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Introduction to Linux - A Hands on Guide
This guide was created as an overview of the Linux Operating System, geared toward new users as an exploration tour and getting started guide, with exercises at the end of each chapter.
For more advanced trainees it can be a desktop reference, and a collection of the base knowledge needed to proceed with system and network administration. This book contains many real life examples derived from the author's experience as a Linux system and network administrator, trainer and consultant. They hope these examples will help you to get a better understanding of the Linux system and that you feel encouraged to try out things on your own.
Click Here to receive this Complete Guide absolutely free.
you have posted in the wrong thread. you need to start a thread of your own in a suitable forum (e.g. Linux - Newbie) if you'd read any of this thread, you should have seen it is for submitting erquests for doumemntation to be written for our "LinuxAnswers" subsite, not general help requests.
I initially posted the following on the Hardware forum but got no response -- I then got no response on general but I feel sure I cannot be the only person who would like to experiment on a Tablet.
Therefore I feel that a guide to tell Linux users the current state of developments for Tablet support would be welcome.
I was certainly hoping to receive some help and encouragement to get Linux working on this Tablet but as it is an operational machine I do not want to start until I feel there is a reasonable prospect of getting somewhere.
Whilst the question relates to the generality of Tablet issues someone writing a guide might want to know some specifics.
The actual model I own is a GoBook sold also by HP as a Tr3000.
This would involve installing Linux on a keyboardless system upon which a virtual keyboard would ideally be the first item to appear on the display and with simultaneous activation of the Tablet pen interface functions as virtual keyboard and mouse.
Information on this particular Tablet can be found at the itronix website (look under GoBook (model 300)).
For those not familiar with Tablets this means I need to:
1. Be able to activate and use the pressure sensitive touchscreen (wacom) as:
(b) virtual keyboard
2. Use both 1a & 1b for installation, boot & login.
3. It would be practicle to use an external usb keyboard for initial installation but operational conditions preclude the use of a physical keyboard in normal use.
4. This means the virtual keyboard has to replace all the functions of a physical keyboard.
5. I could post an image of the virtual keyboard which MS$ use for XP tablet edition.
6. Most tablets also have rotation support for both portrait and landscape operations.
7. The Wacom serial Tablet pen is managed via an Intel(R) 82801CAM LPC Interface Controller.
8. Intel(R) 82801CAM LPC Interface Controller - 248C also provides the hardware for the rotate driver.
9. The mouse device also operates via the Tablet pen using the pressure sensitive screen and a click device on the pen for left and right click operations.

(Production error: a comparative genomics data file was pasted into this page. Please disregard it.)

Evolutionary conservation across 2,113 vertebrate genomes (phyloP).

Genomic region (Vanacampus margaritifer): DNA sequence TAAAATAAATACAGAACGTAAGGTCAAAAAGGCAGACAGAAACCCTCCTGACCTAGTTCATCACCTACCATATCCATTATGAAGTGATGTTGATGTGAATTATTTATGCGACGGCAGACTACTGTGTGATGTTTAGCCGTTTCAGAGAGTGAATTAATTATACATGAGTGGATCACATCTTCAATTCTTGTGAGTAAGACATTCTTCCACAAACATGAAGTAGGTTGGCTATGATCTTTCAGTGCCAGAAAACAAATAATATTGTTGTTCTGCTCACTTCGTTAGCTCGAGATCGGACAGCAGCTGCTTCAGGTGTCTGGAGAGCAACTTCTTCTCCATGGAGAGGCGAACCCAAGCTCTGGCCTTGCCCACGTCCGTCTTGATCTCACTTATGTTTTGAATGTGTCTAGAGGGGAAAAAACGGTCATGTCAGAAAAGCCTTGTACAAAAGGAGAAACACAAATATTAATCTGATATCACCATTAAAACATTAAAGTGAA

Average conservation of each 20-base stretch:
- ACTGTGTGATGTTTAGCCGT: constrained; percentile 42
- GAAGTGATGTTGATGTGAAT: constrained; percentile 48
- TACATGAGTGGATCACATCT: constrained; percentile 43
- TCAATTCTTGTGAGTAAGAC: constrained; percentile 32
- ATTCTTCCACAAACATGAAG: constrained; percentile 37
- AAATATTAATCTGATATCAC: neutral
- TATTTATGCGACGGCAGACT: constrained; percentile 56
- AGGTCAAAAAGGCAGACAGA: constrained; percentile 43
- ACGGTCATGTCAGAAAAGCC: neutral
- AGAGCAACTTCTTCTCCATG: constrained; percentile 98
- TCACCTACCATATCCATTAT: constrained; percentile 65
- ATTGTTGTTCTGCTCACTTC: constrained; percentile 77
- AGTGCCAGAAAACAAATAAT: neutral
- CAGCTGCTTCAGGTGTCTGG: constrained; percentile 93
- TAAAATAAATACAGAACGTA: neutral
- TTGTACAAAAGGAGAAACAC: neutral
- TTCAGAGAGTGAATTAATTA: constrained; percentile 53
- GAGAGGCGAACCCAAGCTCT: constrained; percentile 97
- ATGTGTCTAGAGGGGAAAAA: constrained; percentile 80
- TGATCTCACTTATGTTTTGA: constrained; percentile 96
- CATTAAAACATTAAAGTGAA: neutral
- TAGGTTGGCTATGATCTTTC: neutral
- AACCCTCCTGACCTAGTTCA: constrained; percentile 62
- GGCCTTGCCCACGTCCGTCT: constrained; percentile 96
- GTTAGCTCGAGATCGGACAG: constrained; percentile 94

10. This rugged tablet is equipped with integral wireless lan, usb 2, lan & blue tooth. It is sealed against the elements and I can operate it on deck in foul weather for navigation.
11. My primary purpose is using this unit at sea for navigation, logging, interfacing with radiocommunication devices, and for control purposes.
I am sure I am not the only one who would love to be able to move Tablet computers away from absolute dependence on MS$
Each one of these instructions has different stuff than another, or adds something or has taken something away.
I'd like to see a UPTODATE readable, understandable walkthrough with explainations of what each command does and if its necessary, as well as things pointed out that may be distro specific. I would love you forever.
i know this thread is old but i'll post anyways. there are so many how to's online it is unbelievable. and they are all basically the same just outdated. is it possible to create how to's that are up to date but also could be applied to any distro or atleast a few distro's? mainly just basic things such as printer set-up local and network. raid arrays ide/sata, samba and it's home user uses and set-up. i guess i'm basically just talking about up to date how to's related to the most common newbie questions and a list of commands with brief explanations. i realize that's asking alot but i found several how to's on installing java but the version mentioned was outdated and one had instructions that balked this newbie. so it took me several hours to figure it out. i'm thankful for the lesson but still, i hope you get my point.
Distribution: debian with bits of everything stuck on it
good point. too many outdated forums and howtos and too many of them with no date mentioned anywhere. would like to find a good one on how udev works and how to write rules for it, having a lot of trouble just to mount an ntfs disk (read only) and have a usb dongle that doesnt give the correct info to load its driver (kvaser canbus interface btw, give them a plug as they write linux drivers for there products)
Am plaughed (sic) with grotesque alsa latency problems - sound happening long after the event that triggered it. It appears the way round this is to compile a low latency kernel and use plug. But you tell me. (I must say I'm a bit puzzled for you have to say that alsa isn't really fit for purpose in some ways.)
How is this done - the more simple minded the how to the better; with the actual commands spelt out?
I would be nice to have a How To flash your BIOS. These are very technical things and it hard to flash a BIOS through Linux. A howto, with everything explained, all the commands and applications listed.